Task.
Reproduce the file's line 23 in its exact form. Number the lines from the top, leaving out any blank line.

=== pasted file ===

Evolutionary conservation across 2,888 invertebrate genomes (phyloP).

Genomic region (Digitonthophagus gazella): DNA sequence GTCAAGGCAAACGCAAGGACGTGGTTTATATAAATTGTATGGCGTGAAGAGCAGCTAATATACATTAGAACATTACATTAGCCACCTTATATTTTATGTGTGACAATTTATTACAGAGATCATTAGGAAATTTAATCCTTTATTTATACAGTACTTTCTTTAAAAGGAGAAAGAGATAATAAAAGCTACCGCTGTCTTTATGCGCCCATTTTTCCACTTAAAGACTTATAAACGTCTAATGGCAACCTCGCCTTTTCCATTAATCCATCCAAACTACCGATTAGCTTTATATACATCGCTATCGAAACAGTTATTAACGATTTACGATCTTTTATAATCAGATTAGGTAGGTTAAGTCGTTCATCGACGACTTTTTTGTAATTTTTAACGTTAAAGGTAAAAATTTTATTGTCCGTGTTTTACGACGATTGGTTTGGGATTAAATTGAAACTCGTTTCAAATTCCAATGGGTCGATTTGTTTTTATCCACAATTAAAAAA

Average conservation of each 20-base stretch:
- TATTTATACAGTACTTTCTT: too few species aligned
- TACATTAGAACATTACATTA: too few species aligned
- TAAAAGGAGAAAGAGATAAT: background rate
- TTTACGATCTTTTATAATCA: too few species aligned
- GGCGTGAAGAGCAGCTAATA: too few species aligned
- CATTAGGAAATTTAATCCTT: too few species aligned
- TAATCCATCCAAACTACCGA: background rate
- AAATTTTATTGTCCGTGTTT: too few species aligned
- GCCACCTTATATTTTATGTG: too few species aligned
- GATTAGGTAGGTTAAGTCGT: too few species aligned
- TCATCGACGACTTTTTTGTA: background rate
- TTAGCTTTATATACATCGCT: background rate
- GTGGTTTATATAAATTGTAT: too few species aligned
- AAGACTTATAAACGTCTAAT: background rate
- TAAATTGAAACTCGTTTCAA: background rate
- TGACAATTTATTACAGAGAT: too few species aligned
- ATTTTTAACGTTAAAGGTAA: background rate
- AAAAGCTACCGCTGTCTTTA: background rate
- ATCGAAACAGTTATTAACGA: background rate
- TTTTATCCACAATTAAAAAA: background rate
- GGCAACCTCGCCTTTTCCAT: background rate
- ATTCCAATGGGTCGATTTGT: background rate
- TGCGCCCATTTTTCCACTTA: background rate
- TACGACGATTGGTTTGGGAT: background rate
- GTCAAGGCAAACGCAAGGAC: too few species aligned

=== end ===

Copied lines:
- TTTTATCCACAATTAAAAAA: background rate